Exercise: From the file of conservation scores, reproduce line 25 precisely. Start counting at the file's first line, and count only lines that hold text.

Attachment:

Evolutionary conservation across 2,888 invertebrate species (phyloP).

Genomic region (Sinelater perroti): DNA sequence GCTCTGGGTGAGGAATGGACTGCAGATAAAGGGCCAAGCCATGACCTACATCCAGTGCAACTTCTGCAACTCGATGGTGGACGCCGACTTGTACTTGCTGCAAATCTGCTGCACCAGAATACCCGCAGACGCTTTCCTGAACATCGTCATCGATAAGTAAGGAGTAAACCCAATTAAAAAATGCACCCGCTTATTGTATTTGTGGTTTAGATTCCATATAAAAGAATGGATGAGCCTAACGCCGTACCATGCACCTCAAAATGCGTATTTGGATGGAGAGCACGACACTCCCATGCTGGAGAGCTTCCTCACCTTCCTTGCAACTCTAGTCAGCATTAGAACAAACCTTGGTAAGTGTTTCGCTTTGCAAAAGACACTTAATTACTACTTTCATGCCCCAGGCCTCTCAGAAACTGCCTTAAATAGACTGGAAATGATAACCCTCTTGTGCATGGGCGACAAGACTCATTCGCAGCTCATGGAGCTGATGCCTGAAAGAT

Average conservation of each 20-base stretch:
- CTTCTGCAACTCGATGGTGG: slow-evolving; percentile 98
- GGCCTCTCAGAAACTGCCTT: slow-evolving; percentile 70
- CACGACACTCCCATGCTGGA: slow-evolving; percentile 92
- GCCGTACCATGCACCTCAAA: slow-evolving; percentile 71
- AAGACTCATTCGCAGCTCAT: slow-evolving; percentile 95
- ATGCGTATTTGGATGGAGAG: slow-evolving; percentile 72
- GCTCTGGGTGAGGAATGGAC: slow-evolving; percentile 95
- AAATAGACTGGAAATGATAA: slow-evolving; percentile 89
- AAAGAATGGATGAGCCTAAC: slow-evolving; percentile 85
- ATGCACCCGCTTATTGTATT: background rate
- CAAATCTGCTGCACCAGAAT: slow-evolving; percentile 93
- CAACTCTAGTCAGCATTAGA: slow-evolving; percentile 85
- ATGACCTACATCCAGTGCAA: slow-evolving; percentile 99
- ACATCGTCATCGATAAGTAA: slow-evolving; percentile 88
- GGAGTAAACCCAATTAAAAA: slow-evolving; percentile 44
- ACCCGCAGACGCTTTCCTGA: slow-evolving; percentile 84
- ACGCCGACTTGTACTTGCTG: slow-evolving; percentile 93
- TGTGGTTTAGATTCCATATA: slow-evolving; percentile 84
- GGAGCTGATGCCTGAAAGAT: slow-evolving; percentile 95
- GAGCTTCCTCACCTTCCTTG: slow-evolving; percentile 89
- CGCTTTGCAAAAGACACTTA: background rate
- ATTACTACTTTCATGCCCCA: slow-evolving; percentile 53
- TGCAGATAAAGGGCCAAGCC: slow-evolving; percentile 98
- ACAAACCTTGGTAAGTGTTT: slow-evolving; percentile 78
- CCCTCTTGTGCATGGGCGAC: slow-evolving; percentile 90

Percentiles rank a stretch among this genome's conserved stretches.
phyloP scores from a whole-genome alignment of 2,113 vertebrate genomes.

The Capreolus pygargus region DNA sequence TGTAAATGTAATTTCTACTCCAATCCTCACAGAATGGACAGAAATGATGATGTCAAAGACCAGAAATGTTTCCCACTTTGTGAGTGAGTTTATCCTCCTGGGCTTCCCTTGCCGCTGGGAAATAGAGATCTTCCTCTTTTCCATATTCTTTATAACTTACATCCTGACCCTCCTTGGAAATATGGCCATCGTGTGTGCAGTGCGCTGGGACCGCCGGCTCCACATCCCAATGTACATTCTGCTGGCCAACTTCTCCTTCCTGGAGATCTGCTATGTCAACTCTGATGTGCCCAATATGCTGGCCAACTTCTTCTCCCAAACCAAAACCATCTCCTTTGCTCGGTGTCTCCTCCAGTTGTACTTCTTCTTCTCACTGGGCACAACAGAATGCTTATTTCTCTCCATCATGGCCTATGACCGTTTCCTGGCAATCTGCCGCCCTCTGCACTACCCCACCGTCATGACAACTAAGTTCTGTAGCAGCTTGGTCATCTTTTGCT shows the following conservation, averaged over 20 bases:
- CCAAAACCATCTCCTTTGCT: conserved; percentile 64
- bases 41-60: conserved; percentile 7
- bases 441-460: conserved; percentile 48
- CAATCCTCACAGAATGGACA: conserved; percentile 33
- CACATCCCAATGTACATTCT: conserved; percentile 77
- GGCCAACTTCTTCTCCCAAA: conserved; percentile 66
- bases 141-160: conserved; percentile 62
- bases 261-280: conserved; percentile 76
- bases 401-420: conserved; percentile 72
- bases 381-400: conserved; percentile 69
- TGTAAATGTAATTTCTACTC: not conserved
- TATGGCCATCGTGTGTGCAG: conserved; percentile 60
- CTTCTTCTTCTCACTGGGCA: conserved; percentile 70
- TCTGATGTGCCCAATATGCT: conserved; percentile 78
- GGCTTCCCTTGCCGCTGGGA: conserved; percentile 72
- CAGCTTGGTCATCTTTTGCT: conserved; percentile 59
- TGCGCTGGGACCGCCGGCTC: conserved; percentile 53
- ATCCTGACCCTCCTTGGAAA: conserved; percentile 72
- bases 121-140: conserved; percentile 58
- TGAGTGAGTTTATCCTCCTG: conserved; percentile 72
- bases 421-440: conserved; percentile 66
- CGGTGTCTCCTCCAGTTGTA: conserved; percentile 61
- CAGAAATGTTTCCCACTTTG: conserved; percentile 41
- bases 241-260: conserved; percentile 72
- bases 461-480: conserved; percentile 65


- ATTACTACTTTCATGCCCCA: slow-evolving; percentile 53